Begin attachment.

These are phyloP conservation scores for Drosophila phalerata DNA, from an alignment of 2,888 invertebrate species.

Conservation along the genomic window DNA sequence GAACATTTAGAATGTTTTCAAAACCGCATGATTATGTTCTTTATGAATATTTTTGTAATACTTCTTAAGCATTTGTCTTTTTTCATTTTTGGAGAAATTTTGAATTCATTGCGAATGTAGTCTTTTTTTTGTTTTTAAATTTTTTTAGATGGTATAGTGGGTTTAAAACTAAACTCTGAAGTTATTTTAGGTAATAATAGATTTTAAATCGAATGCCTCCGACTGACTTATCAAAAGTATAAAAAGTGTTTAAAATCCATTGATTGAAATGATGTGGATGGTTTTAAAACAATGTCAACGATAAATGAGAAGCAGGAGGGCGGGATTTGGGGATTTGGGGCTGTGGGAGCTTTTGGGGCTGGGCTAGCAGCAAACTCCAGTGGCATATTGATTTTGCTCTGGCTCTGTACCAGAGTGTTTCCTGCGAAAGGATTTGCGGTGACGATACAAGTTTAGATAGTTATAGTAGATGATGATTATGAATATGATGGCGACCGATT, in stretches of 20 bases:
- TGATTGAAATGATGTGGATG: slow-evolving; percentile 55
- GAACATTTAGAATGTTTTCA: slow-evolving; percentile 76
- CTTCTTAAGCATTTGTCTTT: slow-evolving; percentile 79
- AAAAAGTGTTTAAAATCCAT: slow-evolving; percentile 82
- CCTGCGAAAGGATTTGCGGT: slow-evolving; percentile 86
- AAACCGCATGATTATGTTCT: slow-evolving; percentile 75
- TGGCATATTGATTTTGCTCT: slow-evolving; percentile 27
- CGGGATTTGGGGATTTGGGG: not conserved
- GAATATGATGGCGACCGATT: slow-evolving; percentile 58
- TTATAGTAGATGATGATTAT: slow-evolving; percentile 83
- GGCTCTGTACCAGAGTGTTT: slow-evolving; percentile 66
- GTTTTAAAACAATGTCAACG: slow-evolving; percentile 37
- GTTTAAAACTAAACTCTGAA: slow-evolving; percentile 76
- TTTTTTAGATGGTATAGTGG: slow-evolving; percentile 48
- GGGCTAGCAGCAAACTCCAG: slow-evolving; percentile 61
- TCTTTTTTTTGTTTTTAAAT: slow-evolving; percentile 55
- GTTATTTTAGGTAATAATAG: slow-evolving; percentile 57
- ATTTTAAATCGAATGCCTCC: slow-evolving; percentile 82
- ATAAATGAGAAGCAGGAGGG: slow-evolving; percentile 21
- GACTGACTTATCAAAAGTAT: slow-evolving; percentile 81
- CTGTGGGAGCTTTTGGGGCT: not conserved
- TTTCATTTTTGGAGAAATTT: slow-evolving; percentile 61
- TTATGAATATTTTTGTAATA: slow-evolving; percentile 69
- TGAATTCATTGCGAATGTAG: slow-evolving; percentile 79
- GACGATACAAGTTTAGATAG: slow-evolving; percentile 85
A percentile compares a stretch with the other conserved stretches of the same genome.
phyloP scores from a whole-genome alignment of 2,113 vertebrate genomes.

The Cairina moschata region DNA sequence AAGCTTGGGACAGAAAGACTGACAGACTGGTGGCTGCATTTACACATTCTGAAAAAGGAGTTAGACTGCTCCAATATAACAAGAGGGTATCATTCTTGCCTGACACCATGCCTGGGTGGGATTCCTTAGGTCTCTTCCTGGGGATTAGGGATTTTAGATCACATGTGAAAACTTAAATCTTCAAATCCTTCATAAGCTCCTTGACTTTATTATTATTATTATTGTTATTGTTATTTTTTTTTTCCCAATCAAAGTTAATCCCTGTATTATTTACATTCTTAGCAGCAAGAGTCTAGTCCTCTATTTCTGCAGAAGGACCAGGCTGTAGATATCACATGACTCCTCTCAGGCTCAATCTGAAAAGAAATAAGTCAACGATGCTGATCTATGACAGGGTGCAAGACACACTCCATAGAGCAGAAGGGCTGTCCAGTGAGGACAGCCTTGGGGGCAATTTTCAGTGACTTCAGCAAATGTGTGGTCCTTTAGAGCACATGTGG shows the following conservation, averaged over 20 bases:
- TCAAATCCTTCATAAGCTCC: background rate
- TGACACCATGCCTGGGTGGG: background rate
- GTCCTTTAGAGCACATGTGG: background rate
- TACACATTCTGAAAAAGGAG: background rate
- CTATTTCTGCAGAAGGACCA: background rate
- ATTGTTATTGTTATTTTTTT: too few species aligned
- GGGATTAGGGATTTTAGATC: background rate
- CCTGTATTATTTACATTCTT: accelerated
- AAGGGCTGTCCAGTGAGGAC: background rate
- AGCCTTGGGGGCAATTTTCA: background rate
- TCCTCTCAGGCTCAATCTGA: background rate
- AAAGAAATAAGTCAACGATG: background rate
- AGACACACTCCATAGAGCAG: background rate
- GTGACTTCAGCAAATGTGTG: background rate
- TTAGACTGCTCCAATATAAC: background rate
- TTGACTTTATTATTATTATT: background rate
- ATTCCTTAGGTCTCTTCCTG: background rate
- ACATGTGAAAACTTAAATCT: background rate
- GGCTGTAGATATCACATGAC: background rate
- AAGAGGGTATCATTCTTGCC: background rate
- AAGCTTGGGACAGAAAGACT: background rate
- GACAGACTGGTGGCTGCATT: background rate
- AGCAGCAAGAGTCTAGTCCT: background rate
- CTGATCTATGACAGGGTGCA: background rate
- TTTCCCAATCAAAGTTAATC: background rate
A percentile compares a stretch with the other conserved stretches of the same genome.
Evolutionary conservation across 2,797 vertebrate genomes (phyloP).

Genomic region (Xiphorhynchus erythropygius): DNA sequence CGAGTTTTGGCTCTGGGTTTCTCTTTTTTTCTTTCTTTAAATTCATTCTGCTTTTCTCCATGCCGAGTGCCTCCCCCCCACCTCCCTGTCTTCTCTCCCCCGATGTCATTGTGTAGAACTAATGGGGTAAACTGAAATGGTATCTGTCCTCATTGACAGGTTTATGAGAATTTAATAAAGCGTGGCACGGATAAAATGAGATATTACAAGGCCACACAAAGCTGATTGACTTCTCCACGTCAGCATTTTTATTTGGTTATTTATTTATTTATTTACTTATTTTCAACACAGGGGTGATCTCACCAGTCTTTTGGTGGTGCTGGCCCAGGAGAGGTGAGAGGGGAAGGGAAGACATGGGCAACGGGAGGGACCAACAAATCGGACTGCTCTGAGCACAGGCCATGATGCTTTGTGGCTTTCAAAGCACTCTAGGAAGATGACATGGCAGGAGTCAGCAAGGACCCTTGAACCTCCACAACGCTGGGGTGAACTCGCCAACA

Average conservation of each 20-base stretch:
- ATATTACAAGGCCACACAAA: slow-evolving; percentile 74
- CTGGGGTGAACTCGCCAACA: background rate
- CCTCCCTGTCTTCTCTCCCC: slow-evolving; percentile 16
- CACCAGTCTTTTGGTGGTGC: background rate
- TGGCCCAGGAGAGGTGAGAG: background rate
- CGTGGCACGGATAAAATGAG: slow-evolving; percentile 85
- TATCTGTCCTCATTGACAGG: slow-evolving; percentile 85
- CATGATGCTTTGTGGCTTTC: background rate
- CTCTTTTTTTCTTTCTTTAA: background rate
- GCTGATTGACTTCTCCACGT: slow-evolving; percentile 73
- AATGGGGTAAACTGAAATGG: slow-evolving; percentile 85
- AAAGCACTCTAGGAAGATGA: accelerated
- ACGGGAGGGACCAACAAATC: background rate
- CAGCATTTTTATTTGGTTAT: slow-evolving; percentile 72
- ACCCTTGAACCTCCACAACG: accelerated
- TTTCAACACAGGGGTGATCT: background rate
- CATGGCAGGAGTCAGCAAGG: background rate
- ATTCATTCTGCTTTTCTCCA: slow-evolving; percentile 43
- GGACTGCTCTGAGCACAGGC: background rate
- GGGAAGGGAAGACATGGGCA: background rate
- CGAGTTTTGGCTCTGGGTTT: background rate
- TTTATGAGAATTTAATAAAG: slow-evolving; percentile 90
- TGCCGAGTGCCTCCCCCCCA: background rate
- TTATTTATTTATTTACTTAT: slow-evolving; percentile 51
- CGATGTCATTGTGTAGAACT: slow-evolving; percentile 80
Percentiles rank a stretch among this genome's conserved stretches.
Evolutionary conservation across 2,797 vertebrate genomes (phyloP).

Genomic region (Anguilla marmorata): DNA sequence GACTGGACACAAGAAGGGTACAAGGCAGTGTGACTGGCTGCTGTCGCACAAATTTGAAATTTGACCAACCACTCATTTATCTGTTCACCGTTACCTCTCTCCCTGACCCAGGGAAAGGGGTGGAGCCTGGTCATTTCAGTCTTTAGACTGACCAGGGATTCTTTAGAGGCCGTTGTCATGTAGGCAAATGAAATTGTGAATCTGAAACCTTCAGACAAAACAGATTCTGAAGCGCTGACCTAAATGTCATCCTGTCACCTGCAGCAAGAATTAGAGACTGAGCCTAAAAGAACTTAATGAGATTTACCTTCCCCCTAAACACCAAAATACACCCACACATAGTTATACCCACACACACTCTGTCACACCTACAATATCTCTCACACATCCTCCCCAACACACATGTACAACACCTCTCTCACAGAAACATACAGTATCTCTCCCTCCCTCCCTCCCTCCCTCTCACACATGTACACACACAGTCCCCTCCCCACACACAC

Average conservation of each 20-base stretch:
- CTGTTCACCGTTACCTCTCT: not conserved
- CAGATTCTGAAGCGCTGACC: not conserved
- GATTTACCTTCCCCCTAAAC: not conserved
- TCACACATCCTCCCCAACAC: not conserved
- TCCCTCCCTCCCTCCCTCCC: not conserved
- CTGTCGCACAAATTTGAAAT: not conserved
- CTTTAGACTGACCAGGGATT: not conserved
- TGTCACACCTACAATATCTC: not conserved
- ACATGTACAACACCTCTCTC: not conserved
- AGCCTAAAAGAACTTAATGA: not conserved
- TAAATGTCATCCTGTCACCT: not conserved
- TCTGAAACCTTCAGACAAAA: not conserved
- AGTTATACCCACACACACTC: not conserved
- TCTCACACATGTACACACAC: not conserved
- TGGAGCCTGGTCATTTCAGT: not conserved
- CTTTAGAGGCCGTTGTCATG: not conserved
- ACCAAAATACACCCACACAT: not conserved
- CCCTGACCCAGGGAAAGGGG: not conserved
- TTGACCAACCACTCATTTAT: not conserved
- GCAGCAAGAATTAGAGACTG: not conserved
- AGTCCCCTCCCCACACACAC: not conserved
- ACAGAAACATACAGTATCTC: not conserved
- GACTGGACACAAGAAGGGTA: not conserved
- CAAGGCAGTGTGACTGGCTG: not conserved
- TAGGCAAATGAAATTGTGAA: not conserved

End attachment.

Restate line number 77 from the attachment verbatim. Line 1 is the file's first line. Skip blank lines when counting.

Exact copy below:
- ATTCATTCTGCTTTTCTCCA: slow-evolving; percentile 43